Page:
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Providing strategic advice on expansion structures November 16, 2018

Founded in Bondi Beach in 2012, Bailey Nelson has rapidly grown into a global eyewear retailer and service provider with boutiques in Australia, London, Canada and New Zealand. The strong demand for their products and … Continued

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Maddocks appoints restructuring and insolvency partner in Sydney January 14, 2019

Monday 14 January  Maddocks has appointed its second new partner in a month with the appointment of Danielle Funston. Danielle is a restructuring and insolvency lawyer who advises clients on recoveries, liquidations, corporate restructuring and … Continued

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Made in Australia: Tightened restrictions on the use of country of origin labels January 14, 2019

The recent decision of Nature’s Care Manufacture Pty Ltd v Australian Made Campaign Limited by the Federal Court of Australia has provided much needed guidance on the requirements for ‘Made in Australia’ and other country … Continued

The corellas are back in town

Since February councils in Victoria have been battling with corellas, a type of cockatoo not native to Victoria.  As recent news articles suggest, the corella problem may now have developed into a corella plague, as many councils across Victoria are still affected by large flocks descending upon streets and parks and causing destruction. This problem is not just confined to rural councils with many flocks causing destruction in Melbourne’s inner eastern suburbs. In fact, rural and metropolitan councils across Australia are dealing with corella plagues.

Corellas feed on the seed pods of liquidambar trees and in their search for food they leave public spaces and private gardens in a state of desolation. In order to maintain the length and condition of their beaks, corellas chew through anything they can find: nets in tennis and netball courts, cabins, windscreen wipers, outdoor furniture, doors and door frames, aerials, wiring and the list goes on. The damage to community assets may be quite severe and potentially leave councils exposed to claims by ratepayers, tenants and community organisations.

Councils have applied creative methods to try and disperse corellas. For example, by using a natural predator such as a falcon, or using drones to scare the birds away. Some councils have considered culling but this is not always supported by the community.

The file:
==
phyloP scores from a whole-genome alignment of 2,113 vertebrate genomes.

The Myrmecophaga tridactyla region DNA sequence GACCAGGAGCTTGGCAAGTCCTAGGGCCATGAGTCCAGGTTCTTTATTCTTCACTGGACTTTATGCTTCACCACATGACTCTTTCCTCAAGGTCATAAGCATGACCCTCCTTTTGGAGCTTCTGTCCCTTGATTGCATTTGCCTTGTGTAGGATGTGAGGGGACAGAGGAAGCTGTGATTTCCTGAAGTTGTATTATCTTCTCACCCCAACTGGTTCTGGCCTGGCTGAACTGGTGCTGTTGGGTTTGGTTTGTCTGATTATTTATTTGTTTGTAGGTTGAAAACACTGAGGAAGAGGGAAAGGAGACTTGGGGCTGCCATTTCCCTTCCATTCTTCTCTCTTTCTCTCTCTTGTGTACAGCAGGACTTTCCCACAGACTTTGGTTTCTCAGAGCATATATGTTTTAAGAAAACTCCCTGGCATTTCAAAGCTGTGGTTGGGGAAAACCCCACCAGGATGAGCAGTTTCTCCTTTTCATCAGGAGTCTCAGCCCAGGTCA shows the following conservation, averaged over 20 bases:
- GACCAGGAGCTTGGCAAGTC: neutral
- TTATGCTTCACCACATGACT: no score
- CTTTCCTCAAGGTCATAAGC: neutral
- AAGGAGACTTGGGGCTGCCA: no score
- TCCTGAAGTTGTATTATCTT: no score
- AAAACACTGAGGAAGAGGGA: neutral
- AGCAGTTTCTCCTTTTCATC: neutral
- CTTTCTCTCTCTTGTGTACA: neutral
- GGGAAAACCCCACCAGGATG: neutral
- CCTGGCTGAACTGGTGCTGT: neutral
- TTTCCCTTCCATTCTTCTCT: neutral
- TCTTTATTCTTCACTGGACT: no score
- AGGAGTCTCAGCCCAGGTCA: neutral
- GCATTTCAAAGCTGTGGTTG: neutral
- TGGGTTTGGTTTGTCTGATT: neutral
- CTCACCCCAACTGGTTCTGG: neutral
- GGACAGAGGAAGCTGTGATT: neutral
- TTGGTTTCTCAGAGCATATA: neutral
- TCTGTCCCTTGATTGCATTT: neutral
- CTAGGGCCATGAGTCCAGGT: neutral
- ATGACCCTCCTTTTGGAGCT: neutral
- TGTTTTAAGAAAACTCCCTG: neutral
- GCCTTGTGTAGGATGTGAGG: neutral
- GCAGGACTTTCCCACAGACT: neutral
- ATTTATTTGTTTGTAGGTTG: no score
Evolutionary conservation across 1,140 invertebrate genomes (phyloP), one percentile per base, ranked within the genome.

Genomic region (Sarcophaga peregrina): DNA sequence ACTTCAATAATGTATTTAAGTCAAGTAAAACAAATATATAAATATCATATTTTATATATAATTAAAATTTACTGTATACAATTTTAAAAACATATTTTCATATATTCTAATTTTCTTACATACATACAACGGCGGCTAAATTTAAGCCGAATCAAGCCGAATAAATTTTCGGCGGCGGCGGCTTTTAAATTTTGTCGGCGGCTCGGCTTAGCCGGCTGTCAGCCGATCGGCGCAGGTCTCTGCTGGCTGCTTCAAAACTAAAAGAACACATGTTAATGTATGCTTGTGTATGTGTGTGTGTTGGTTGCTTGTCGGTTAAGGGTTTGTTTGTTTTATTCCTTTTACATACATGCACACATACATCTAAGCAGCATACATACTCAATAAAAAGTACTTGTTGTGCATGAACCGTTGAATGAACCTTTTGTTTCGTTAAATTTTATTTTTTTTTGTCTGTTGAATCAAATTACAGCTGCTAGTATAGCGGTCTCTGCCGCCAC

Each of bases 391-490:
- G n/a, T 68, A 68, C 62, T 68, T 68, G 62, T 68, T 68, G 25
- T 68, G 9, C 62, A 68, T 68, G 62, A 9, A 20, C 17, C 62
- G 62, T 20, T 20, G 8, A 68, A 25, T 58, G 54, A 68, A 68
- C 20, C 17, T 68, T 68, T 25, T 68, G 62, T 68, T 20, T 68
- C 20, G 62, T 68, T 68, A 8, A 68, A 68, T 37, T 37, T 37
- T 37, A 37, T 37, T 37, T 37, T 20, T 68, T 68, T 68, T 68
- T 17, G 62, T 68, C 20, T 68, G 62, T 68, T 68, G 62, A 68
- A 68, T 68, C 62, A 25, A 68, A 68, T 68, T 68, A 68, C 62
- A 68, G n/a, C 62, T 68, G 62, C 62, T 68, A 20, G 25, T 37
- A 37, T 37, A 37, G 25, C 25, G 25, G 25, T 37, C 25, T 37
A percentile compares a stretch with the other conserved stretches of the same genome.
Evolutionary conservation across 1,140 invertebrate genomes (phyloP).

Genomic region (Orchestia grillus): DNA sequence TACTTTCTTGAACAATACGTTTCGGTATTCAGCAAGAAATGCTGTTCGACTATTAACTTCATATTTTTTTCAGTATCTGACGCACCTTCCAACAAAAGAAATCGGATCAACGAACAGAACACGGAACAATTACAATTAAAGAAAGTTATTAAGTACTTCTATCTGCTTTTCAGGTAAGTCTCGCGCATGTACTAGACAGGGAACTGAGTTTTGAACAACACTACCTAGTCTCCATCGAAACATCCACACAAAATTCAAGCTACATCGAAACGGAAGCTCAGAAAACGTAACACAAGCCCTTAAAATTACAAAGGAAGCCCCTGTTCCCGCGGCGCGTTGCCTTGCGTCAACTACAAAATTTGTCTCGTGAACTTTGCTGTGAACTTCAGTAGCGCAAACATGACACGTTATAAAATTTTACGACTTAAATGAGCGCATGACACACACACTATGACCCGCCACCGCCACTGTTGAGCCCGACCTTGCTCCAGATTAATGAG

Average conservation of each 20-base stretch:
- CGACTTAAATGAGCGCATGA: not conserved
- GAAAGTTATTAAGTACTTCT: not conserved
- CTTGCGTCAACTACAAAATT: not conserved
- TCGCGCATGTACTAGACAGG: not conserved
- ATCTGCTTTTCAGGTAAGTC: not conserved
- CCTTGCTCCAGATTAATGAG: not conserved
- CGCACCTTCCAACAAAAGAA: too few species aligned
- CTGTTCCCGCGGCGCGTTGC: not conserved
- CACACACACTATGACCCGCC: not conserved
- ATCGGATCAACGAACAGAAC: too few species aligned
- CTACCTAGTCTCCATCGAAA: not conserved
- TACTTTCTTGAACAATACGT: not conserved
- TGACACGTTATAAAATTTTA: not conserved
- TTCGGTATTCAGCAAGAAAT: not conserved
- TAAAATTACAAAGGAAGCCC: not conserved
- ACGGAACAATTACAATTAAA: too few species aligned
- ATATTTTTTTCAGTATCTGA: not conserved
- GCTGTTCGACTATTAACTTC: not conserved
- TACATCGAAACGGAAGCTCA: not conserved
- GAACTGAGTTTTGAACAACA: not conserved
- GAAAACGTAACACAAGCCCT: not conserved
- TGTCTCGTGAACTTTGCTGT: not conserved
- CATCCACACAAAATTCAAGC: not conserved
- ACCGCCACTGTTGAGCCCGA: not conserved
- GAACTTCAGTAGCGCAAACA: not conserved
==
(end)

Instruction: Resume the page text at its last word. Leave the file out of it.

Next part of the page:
As the corella problem seems to go beyond one council’s resources, councils may want to consider working together to propose joint solutions. An example is the Little Corellas Project by the University of South Australia with the support of the South Australian government and six local councils. This project explored the management issues of corellas in cities and towns in South Australia and, relevantly, the report recommends streamlining the development of corella management plans among local councils.

See the attached link to the full report

Does your council have any creative methods to deal with the corella problem? Has your council considered educating the community – for example, on your website – on ways to disperse and deal with corellas, in an attempt to limit and prevent destruction to community areas and streets?

Author:
Suzanne Tinkler | Special Counsel
61 3 9258 3652
Suzanne.Tinkler@maddocks.com.au
Author:
Hannah Hofmann | Lawyer
61 3 9258 3613
Hannah.Hofmann@maddocks.com.au

Since February councils in Victoria have been battling with corellas, a type of cockatoo not native to Victoria.  As recent news articles suggest, the corella problem may now have developed into a corella plague, as many councils across Victoria are still affected by large flocks descending upon streets and parks and causing destruction. This problem is not just confined to rural councils with many flocks causing destruction in Melbourne’s inner eastern suburbs. In fact, rural and metropolitan councils across Australia are dealing with corella plagues.

Corellas feed on the seed pods of liquidambar trees and in their search for food they leave public spaces and private gardens in a state of desolation. In order to maintain the length and condition of their beaks, corellas chew through anything they can find: nets in tennis and netball courts, cabins, windscreen wipers, outdoor furniture, doors and door frames, aerials, wiring and the list goes on. The damage to community assets may be quite severe and potentially leave councils exposed to claims by ratepayers, tenants and community organisations.

Councils have applied creative methods to try and disperse corellas. For example, by using a natural predator such as a falcon, or using drones to scare the birds away. Some councils have considered culling but this is not always supported by the community.

As the corella problem seems to go beyond one council’s resources, councils may want to consider working together to propose joint solutions. An example is the Little Corellas Project by the University of South Australia with the support of the South Australian government and six local councils. This project explored the management issues of corellas in cities and towns in South Australia and, relevantly, the report recommends streamlining the development of corella management plans among local councils.

See the attached link to the full report

Does your council have any creative methods to deal with the corella problem? Has your council considered educating the community – for example, on your website – on ways to disperse and deal with corellas, in an attempt to limit and prevent destruction to community areas and streets?

Author:
Suzanne Tinkler | Special Counsel
61 3 9258 3652
Suzanne.Tinkler@maddocks.com.au
Author:
Hannah Hofmann | Lawyer
61 3 9258 3613
Hannah.Hofmann@maddocks.com.au